Every team has played at least one match at Euro 2016, so we can now make a few observations about the tournament:
1. Everyone feared a terrorist attack at or near one of the venues in France. None has materialized, but this doesn’t mean the tournament has been trouble free. Two more traditional forms of violence have marred it: (1) soccer hooliganism, the worst of it from English and (above all) Russian fans and (2) labor unrest and general anarchist behavior, which has plagued France for much of the Spring.
2. The play has been mediocre. The minnows — teams from countries that aren’t soccer powers — have held their own, but have done so mostly be playing in a defensive shell. I find such matches fascinating, but can’t pretend they are high quality.
3. I haven’t seen all of the teams yet, but have seen the six or seven most highly regarded ones and the majority of the rest. The only two that impressed me in their opener were Germany and Italy. And I wonder whether Italy impressed mainly because Belgium’s tactics played into Italian strengths. Belgium, Switzerland and Austria are the biggest disappointments so far among the teams I’ve seen.
4. The players who have impressed me most are Payet (France), Neuer and Kroos (Germany), Iniesta (Spain), and Bonucci (Italy). No surprises there. The pick of the young players I’ve seen are Kapustka (Poland) and Kleinheisler (Hungary). Two England youngsters, Dier and Alli (both of Tottenham Hotspur) also played well in the opener, I thought.
5. The play has been pretty clean in nearly all of the matches I’ve watched. That’s a big plus.
6. The refereeing has been almost uniformly good, another big plus.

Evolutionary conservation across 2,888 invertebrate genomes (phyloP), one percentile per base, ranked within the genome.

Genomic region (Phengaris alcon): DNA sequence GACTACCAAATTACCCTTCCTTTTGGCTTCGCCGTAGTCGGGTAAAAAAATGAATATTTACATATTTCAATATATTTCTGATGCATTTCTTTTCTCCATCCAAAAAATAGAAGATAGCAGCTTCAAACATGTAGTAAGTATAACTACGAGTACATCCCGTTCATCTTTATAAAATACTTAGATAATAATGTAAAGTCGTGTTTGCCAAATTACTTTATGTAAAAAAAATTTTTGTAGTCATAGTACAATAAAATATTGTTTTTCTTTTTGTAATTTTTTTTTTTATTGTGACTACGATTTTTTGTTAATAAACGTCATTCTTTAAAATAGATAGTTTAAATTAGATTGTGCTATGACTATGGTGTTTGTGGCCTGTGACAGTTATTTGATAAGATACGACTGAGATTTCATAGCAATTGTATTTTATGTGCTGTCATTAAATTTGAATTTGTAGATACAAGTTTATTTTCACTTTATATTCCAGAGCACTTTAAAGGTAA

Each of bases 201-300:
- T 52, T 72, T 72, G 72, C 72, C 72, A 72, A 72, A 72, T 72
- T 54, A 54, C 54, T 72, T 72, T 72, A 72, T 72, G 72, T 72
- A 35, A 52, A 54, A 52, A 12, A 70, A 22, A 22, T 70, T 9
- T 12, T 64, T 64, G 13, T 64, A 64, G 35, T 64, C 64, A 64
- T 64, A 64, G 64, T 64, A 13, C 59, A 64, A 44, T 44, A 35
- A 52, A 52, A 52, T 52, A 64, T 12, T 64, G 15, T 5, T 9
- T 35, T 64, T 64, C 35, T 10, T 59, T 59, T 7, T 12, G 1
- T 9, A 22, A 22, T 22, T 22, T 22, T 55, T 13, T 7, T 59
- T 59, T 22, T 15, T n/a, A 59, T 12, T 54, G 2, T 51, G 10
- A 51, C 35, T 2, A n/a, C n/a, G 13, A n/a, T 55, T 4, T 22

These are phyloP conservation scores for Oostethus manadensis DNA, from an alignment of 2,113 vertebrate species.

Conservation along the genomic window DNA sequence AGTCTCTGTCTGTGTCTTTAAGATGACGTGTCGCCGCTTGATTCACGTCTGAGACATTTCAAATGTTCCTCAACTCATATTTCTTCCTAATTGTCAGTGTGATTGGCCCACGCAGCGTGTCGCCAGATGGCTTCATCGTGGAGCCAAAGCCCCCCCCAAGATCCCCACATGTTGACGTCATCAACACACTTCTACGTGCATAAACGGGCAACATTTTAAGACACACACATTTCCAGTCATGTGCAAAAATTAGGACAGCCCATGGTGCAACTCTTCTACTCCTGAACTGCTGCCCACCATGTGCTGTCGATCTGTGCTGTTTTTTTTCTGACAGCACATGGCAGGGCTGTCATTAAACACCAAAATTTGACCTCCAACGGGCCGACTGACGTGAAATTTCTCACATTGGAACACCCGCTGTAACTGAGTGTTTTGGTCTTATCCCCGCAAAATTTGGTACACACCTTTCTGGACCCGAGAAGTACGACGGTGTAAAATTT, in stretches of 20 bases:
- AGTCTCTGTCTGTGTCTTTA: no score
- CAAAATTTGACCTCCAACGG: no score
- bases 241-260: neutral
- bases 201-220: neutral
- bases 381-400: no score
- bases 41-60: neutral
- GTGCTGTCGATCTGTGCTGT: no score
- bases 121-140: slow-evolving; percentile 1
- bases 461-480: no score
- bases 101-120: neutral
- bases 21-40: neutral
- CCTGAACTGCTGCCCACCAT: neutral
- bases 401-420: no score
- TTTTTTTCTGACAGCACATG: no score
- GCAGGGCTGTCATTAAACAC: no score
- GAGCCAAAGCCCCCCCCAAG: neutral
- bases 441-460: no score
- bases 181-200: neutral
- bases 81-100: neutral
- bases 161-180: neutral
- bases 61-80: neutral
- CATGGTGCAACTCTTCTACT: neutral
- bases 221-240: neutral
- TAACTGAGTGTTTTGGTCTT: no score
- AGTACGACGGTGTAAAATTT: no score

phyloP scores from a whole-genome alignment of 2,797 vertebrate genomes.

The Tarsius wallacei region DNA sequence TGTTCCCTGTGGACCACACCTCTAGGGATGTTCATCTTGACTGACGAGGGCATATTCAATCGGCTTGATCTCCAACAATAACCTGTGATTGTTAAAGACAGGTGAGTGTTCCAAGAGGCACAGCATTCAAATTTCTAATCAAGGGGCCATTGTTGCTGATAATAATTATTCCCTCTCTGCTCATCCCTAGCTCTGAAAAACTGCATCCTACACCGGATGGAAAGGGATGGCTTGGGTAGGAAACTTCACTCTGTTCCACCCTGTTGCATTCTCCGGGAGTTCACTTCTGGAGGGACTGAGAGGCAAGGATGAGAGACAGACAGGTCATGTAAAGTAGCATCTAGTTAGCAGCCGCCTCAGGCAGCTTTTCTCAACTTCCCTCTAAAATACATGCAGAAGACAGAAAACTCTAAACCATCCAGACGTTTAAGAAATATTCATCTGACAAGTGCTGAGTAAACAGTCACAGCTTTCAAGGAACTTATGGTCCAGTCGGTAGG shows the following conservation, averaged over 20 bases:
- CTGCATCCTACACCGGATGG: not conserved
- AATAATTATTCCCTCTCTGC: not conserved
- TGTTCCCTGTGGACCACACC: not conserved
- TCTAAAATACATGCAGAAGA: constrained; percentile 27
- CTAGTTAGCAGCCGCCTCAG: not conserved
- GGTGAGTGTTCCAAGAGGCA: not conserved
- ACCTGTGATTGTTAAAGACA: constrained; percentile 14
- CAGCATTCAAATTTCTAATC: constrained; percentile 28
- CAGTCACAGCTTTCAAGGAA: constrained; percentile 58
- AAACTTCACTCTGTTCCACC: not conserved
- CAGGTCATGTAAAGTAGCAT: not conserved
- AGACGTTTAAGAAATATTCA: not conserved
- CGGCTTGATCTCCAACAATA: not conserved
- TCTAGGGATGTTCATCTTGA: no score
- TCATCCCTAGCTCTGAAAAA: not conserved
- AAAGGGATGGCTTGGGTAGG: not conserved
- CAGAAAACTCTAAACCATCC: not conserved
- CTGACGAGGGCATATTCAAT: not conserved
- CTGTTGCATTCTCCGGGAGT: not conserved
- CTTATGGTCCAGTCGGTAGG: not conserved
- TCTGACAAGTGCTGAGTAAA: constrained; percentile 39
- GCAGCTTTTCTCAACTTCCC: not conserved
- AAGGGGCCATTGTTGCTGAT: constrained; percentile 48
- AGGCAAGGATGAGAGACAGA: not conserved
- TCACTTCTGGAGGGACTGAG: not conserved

7. Bless ESPN for carrying all of the matches, but the quality of the announcers and commentators has been disappointing. It is well below the quality of what NBC provides in its coverage of the Englush Premier League.
8. Derek Rae has been good on play-by-play. Ian Darke did well in England’s match, but less well in two others. Jon Champion, hardly my favorite EPL announcer, has been pretty good at the Euros. Max Bretos has been awful. He’s one of those guys who sees a soccer match as an excuse for having a conversation about soccer.
All of the announcers need to be more conscientious about telling us who is on the ball. If they could occasionally tell us which defender cleared the ball, that would be nice too.
9. The color commentators have been pretty weak, generally providing very little discussion of tactics. Stewart Robson has been the best.
10. ESPN made Kate Markgraf the first female analyst in the U.S. to call matches in a top-tier men’s tournament. In the match I heard her call, she was about average for Euro 2016 (which isn’t praise). For additional diversity, ESPN turned to Alejandro Moreno, a retired Venezuelan soccer player. He’s the worst of the batch — seemingly capable of offering decent analysis but often preferring banter. His partnership with Bretos will have me switching to the Spanish broadcast in the future (and I don’t understand Spanish).
I’m hoping the play will improve as players become used to playing together (these sides formed only about a month ago). Today, however, France and Switzerland looked no better in their second match than they did in their first.
In France’s case this may have been because the manager, Deschamps, tinkered with his lineup by removing star players Pogba and Griezmann. When they came on in the second half, France began to look like France for the first time.
Maybe that’s a sign of better things to come from the big teams.